Immigration Momentum Can’t Be Stopped
Ordinarily, I would be more discouraged about Thursday’s passage of a bill to deport DREAMers. But, just five days ago, I was in Phoenix, at The New American Leaders Project’s training for community leaders, in a room full of first- and second-generation immigrants. Several were DREAMers, active in the movement to bring attention to the unjust exclusion of young Americans from tuition equity, gainful employment and democratic participation. These young people are American in every way, and as Rep. Luis Gutierrez said, “should not be responsible for the actions of adults and their parents.”
In our training, DREAMers and others shared their stories of community activism and learned the skills they needed to transfer those experiences to civic leadership. In Arizona, the birthplace of S.B. 1070, one would not be wrong to expect disillusion and disappointment with our democracy. But this week, and last year when we first trained there, the enthusiasm and optimism that drives DREAMers and undocumented immigrants is palpable. Their positive energy is fueled by the success they have had in recalling Arizona State Senator Russell Pearce (R-Mesa) in 2011, work in which our partner Promise Arizona played a key role. The 2012 election results in Arizona in reflected mobilization by Promise and other immigrant groups. And now, two of Arizona’s senators, both Republicans, are supporting immigration reform.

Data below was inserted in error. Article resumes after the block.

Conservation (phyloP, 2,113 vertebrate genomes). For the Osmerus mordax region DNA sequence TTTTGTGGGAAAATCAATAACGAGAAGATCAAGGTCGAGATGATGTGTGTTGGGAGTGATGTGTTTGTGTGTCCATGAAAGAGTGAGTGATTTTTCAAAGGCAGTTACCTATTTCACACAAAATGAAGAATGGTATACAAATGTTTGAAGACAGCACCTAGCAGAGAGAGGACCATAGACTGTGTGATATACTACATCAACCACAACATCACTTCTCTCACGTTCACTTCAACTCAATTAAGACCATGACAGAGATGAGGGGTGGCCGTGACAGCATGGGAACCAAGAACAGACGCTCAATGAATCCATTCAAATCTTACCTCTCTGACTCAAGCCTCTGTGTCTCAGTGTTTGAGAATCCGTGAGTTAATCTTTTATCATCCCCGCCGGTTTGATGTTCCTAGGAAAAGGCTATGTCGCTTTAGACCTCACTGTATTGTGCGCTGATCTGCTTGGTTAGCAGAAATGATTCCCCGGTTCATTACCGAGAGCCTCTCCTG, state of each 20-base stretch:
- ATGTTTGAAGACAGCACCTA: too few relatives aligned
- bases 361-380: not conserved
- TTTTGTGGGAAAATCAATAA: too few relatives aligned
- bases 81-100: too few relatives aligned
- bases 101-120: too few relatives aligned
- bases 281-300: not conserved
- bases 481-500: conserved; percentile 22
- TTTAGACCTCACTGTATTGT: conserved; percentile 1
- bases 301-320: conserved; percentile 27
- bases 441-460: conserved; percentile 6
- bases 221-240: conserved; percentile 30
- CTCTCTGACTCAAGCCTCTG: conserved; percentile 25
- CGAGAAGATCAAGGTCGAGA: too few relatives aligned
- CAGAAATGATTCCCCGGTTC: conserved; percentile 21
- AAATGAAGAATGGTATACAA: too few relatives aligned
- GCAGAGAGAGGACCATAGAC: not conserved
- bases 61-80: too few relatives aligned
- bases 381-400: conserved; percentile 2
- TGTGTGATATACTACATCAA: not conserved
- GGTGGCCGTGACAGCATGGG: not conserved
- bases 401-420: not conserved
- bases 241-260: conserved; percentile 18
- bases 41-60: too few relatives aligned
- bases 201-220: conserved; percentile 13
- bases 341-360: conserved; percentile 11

The winds of change are clear, even if Rep. Steve King and his co-conspirators would like to continue living in a bubble of delusion. There has never been a question that immigration reform will have a tougher battle in the House than in the Senate. But, electoral realities, high profile voices in law enforcement, business and the arts, and the kind of community activism that DREAMers employed in 2012 and earlier, are coalescing. If they aren’t influenced by momentum, then there’s public opinion. A poll released on June 6 by America’s Voice and Latino Decisions shows that 87% of Latino voters say they would blame the Republican party in whole or in part. So, while House members in districts with few Latino voters may be able to hold on to their seats, their counterparts in other districts would stand to lose from Congress’ failure to pass immigration reform. And if Rep. King and his colleagues who use fear mongering tactics, get their act together? In this same poll, 45% of Latino voters said they would be “more likely” to vote Republican, if the party passes sensible immigration reform with a pathway to citizenship. Let’s face it. DREAMers, Latinos, Asian Americans, are here to stay, and the most anti-immigrant and xenophobic Congress members have to contend with that reality, whether or not we live in their districts.